Wednesday, October 3, 2012

Bracketology: Dressed for Success -- 6th Round (the Final Four)

Doug:  A potentially-lively discussion was brewing in the comments section of last Sunday's Bracektology post, so I'll move it over here for today's topic.  Thanks to Inkstained Wretch and Garett for the immediate impetus.  You can see a reprint of the exchange below -- let's use these comments as a take-off point for today's interaction; and thanks for playing along!

Doug:  Question -- which company had better art in the Bronze Age, Marvel or DC?

Inkstained Wretch said...
The Marvel bias in the final round is pretty striking. I wonder how much of that is based just on Marvel's strength relative to DC in the Bronze Age? I mean, Marvel just sold better back then so does that give it a stronger nostalgia factor? Or did Marvel's sell better in the first place in part because they had better costume designs?o

BloggerDoug said...
If I counted correctly, we began this series of polls with 33 DC costumes, 2 independents, and 61 Marvel costumes.

I think we all just read more Marvels as kids... And let's face it -- the comics were better due in large part to plots aimed at college-aged kids, better art (overall), and a pushing of the envelope that made Marvel's Bronze Age overall more exciting than DC's. Of course this is my opinion only.

AnonymousGarett said...
Did Marvel have better art during the Bronze age? DC had Kirby, Adams, Aparo, Wrightson, Kubert, Grell, Garcia Lopez, Kaluta... and Byrne and Miller switched to DC later on, as did Perez and Kane.

Might be a good topic for a day! 

Doug:  Consider this a 2-for-1 today, kids.  I saw the pic below on a site yesterday and thought I'd pass it along.  It was taken on the set of Iron Man 3, filming in Florida.  Feel free to add these comments to the art discussion above.


Anonymous said...

Ref. Brackets, I’m really pleased that Doc Strange has made it all the way through. He is one of the more obscure characters, but I think he’s deserving of a top spot here because his costume is not only very cool, it’s systemically linked to his powers, his back story and everything that happens in his milieu. The cloak and the amulet are not just props or designs; they grant him powers which he does not have without them.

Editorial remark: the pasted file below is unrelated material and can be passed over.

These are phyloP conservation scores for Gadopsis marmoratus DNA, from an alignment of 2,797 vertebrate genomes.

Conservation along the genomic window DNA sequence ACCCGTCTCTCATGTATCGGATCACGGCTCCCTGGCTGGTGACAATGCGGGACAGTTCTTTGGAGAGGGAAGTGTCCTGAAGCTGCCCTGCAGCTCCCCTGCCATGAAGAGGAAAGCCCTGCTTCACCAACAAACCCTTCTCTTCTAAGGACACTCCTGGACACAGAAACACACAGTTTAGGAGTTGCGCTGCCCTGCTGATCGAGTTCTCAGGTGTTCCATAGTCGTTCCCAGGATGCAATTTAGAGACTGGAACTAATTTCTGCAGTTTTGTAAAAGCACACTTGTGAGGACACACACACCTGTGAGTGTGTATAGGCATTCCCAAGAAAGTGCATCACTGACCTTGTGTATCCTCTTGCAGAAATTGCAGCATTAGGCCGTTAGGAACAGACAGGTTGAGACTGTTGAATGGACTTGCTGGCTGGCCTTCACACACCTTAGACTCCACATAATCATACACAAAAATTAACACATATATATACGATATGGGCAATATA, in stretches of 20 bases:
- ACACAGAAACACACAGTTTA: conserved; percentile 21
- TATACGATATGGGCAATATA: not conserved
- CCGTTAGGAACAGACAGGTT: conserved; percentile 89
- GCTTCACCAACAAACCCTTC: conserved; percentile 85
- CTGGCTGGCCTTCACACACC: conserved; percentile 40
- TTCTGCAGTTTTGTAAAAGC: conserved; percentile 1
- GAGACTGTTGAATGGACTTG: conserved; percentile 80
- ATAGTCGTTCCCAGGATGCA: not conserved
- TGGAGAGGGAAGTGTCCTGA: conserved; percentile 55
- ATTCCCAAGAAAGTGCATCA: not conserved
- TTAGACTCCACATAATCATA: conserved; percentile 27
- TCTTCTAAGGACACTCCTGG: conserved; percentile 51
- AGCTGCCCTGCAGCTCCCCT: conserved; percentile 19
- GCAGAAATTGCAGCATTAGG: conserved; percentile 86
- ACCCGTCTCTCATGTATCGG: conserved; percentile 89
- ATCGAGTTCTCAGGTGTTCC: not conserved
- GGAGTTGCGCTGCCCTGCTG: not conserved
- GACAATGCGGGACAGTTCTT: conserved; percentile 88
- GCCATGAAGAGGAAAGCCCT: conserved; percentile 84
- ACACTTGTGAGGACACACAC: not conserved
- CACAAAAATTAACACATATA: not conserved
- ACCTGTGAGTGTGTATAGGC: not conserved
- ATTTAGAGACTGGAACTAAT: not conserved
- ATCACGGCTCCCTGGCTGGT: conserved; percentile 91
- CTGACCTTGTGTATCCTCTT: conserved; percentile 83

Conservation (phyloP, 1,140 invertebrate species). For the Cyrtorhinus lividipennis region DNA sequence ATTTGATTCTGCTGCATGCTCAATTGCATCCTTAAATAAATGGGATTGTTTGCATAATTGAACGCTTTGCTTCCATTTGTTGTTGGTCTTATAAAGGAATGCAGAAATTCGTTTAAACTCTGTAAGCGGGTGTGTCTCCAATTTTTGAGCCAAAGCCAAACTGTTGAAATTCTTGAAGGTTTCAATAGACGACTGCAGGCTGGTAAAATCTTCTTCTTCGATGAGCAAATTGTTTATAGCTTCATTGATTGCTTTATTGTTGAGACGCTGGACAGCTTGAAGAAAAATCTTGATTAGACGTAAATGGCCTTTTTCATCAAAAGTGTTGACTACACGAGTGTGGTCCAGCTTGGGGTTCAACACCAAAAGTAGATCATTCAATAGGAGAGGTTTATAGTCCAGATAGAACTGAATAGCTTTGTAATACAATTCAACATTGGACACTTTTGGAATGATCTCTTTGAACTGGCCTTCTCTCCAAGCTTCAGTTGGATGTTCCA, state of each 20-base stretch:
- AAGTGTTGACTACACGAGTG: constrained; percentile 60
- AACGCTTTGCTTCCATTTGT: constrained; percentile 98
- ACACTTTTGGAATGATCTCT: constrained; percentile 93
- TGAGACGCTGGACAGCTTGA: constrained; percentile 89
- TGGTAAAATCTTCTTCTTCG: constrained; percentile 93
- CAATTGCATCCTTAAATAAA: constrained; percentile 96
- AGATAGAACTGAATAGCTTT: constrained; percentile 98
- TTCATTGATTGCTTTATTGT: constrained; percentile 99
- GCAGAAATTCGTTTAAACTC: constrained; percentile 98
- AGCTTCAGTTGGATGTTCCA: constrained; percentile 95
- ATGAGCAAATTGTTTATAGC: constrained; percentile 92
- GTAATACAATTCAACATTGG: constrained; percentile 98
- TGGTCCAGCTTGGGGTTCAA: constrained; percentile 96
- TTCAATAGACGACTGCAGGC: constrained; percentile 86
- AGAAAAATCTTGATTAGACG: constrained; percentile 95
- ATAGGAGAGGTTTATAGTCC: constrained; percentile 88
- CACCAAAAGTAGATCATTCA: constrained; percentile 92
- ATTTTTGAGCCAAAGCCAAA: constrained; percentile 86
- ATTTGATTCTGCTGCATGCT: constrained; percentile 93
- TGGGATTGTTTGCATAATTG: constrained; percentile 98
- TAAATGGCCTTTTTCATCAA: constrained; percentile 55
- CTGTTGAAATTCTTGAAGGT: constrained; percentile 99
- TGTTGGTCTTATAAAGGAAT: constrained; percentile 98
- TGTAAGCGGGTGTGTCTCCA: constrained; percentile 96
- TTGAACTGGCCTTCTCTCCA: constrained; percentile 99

I think the fact that when Roy tried to turn him into an actual super hero with a mask, a form fitting costume and a secret identity, it didn’t work. Turned out they got it spectacularly right the first time.


dbutler16 said...

I actually have no idea who had better art. Frankly some of the top artists, such as Perez, Kirby, and Byrne, worked at both companies, which complicates matters. I think it's a tossup, really. I think the Legion was blessed with mostly very good artists, and I also liked the art a lot for the most part on the JLA and Batman, and of course the New Teen Titans. There weren't a lot of other DC titles I regularly bought, so it's tough for me to judge beyond those few. I saw a lot of good and a lot of bad with Marvel, since I collected far more of their titles.

As an aside, I just started reading the Giffen/DeMatties Justice League International volume 1 TPB (I can't believe how much I enjoy a comic that makes a joke out of one of my favorite superhero teams) and it struck me how many great costumes there are in that group – Batman, Mister Miracle, Shazam, Guy Garner, Dr. Fate. How many superhero groups have had so many “A” costumes (my grade for all of the aforementioned) in one group at one time? On the other hand, there are some costumes in that same group that don’t really work for me – Martian Manhunter, Black Canary (that iteration, anyway), Blue Beetle, and Dr. Light. Well, Dr. Light’s costume is actually pretty good except for the tiara.

dbutler16 said...

Richard, I agree with Doc Strange. That's also why, a couple of days ago when we were discussing the best thing about each individual costume, the one thing I said I didn't like about his costume is the tights. However, he does have one of the best capes of all time, which might actually be a topic for another bracketology!